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MainStreet Macro: What the pay gap says about inflation

May 06, 2024 | read time icon 3 min

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One of the puzzles of today’s economy is inflation: Why isn’t it falling as fast as economists or the Federal Reserve expected? Inflation has slowed a lot over the past year, but recently it has stubbornly defied expectations of further declines.

Last week, Fed Chair Jerome Powell summarized this conundrum after the central bank’s policy meeting, citing “a lack of further progress” toward the bank’s 2 percent inflation target.

Recent inflation has been sticky lately for several reasons, one of which might be tied to wages. In a new analysis, the ADP Research Institute’s Liv Wang shows how wage growth among the highest and lowest earners has helped chart the course of inflation since the pandemic.

We analyzed payroll data from 13 million workers by income level. Here’s what we found.

Rapid wage growth since the pandemic

Supercharged pay growth has been a defining factor in the labor market since the pandemic-driven economic downturn.

Year-over-year pay gains for the lowest paid workers peaked in March 2022 at 16.1 percent. Pay gains for the highest earners reached a high of 5.8 percent in May 2022.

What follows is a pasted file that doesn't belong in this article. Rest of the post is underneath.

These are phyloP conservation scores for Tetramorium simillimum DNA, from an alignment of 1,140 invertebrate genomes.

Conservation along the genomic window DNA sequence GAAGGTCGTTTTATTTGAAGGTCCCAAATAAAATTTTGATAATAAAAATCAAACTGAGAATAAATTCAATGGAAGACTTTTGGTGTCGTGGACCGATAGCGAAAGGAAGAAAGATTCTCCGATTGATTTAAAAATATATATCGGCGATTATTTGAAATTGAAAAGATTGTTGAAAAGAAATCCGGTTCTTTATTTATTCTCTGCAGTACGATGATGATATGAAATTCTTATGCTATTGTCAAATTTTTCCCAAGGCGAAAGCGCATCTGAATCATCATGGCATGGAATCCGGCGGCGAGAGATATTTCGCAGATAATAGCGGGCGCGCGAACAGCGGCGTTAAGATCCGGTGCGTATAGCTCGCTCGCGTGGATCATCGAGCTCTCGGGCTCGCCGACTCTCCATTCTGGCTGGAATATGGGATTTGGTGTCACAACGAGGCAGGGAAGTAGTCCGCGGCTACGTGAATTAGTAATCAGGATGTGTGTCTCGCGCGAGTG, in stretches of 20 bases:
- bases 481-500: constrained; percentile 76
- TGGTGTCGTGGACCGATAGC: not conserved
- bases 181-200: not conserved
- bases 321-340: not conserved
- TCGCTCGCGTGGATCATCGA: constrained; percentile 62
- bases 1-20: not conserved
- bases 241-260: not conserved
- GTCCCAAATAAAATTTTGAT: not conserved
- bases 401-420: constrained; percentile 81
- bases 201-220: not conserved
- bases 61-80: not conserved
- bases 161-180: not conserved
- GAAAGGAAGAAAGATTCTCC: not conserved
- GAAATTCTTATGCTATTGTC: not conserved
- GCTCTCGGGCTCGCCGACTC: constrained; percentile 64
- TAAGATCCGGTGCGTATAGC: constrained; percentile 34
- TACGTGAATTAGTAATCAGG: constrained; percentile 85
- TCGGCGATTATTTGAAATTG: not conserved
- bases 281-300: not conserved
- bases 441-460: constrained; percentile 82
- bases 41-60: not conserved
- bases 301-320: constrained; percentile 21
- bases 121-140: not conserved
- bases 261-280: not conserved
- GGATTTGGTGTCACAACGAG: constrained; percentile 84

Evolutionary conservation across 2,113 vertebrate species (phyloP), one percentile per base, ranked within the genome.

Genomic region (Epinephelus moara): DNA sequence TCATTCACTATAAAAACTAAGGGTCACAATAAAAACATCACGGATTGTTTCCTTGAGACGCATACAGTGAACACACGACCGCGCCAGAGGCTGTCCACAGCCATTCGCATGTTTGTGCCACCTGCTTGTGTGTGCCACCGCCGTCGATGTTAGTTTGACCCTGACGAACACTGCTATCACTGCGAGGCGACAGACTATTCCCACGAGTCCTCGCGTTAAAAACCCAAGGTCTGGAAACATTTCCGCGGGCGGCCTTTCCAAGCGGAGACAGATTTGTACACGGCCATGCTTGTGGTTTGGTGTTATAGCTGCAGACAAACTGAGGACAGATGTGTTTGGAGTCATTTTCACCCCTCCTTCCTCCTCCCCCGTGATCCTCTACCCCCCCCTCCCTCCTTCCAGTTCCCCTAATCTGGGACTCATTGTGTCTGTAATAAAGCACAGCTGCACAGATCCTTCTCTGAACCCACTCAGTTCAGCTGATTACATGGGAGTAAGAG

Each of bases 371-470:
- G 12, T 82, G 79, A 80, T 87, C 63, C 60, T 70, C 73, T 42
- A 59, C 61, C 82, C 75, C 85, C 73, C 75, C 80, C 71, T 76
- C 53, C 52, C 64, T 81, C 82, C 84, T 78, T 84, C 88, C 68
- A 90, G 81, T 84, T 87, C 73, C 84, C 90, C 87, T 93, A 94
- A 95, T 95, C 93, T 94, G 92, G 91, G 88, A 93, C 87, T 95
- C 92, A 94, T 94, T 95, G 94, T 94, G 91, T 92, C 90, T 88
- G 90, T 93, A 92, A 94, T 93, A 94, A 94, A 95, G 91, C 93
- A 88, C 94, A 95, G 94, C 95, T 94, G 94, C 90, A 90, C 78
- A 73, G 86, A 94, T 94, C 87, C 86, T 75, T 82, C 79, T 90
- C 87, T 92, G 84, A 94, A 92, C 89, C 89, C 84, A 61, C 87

Low-wage workers saw big pay jumps. High earners did even better.

One reason low-wage earners saw big percentage gains is because they started from a small base. While their pay growth surged relative to their higher-paid cohorts, growth in the actual amount of pay—the pay level—told a different story.

For the lowest earners, median year-over-year pay gains peaked at $2,936 in March 2022. For the highest earners, those annualized pay increases peaked in October 2022 at $7,387, more than double the increase for lowest earners.

More low-wage earners are young, female, and customer-facing

Sixty percent of workers in the bottom quartile of earners are female, compared to 33 percent in the top quartile, according to March data.

Workers in the top quartile are concentrated in information, professional and business services, and finance. The lowest paid are clustered in leisure and hospitality and education and health services. The latter two industries have posted the largest job gains of the post-pandemic era.

My take

Last week’s Pay Insights report from ADP showed that year-over-year pay for job-stayers grew 5 percent in April, down from 5.1 percent in March. While pay growth continues to ebb, it’s decelerating much more slowly than it was a year ago.

This pattern of higher earners benefiting more from pay gains has the potential to direct the path of inflation by encouraging more discretionary spending among these households.

While low-wage earners have seen bigger relative increases in pay since the pandemic shutdown, they also spend a larger share of their income on food, housing, and other necessities, all of which have grown more expensive.

High earners have not only bigger pay increases, they have a greater ability to spend on discretionary purchases such as vacations and concert tickets.

That discretionary spending has helped the economy grow, but it brings with it higher demand for goods and services, which helps fuel inflation.

These findings help explain a component of our higher-for-longer U.S. inflation.